Just like for all age groups, owning a pet helps to improve mood and fights against depression. Pets create the feeling of joy and fun that seniors often have a hard time finding from activities that they used to enjoy at a younger age.
These psychological benefits lead to physical benefits too! Both blood pressure and pulse rates lower when spending time with your pets. The calming effect of these animals helps to improve overall circulatory health –a leading cause of medical issues with the elderly that can be improved with just petting their furry friend!
The physical benefits of pets continue with the increase in exercise seniors experience as owners. Walking dogs is one of the best exercises (for both owners and dogs) since it can be vigorous, yet low impact. Walking can be tailored to match a senior’s fitness level by going as fast or slow as they please, or by extending or shortening the walks. As we know, more exercise leads to better overall health.
Pets also improve and increase social interactions for the elderly. Walks bring both owners and pets out into the community to meet new people and keep up with old friendships. They give young family members an incentive to come visit more often and also make visits more fun for both the elderly and youngsters as they bond over a shared interest in the animals.
These social interactions help to fight loneliness. Retirees and elderly people often miss the level of person to person interactions they had during their working years or when they were raising children. Pets help them to have opportunities to get some of these interactions back. When they aren’t around other people, pets still act as friends who their owners can spend time and interact with. Seniors often have a great deal of experience in nurturing others, and pets can provide an outlet for this need even when children are grown and out of the house. Taking care of another living thing again often leads to a senior caring for themselves better too!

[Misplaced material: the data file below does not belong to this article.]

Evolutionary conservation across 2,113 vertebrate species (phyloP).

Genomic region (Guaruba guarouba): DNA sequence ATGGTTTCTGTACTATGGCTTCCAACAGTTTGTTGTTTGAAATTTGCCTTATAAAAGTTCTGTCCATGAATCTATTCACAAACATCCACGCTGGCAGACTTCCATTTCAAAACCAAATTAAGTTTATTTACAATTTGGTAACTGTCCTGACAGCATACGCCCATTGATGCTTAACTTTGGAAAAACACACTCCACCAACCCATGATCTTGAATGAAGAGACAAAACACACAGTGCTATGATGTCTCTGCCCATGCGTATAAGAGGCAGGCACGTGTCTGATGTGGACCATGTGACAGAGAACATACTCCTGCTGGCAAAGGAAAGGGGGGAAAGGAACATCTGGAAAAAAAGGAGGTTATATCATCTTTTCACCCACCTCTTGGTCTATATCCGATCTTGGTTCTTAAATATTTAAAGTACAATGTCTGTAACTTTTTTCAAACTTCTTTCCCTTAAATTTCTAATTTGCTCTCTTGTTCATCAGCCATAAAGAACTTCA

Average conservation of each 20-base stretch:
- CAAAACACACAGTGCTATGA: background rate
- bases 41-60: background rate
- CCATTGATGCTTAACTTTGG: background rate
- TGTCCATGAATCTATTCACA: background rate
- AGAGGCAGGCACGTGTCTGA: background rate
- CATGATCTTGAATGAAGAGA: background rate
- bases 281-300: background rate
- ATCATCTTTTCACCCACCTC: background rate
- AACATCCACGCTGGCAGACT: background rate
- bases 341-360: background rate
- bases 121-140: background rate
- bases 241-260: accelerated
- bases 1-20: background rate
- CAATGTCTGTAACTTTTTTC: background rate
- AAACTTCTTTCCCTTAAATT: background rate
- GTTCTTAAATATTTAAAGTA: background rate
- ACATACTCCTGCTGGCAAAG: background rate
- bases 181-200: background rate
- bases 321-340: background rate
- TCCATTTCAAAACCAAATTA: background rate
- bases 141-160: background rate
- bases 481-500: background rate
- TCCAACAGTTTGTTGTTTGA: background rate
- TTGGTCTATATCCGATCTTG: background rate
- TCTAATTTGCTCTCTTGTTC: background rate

Older pet owners do have some things to consider:
As they get older and experience some physical limitations, it’s important to imagine the best choice of pet. Large dogs may be hard to control and could potentially cause an injury if it pulls too hard on the leash or is too rough with the owner.
Young puppies and kittens can be cute, but their higher energy levels may not appeal to a senior. The same goes for higher energy breeds of dogs that may demand more exercise than a senior is wanting or able to give.
A pet’s maintenance level can vary breed to breed. A senior that is no longer driving or having trouble driving likely wouldn’t want a breed that needs to go to the groomer or vet every week. A lower maintenance animal could fit their lifestyle better and provide less hassle for the owner.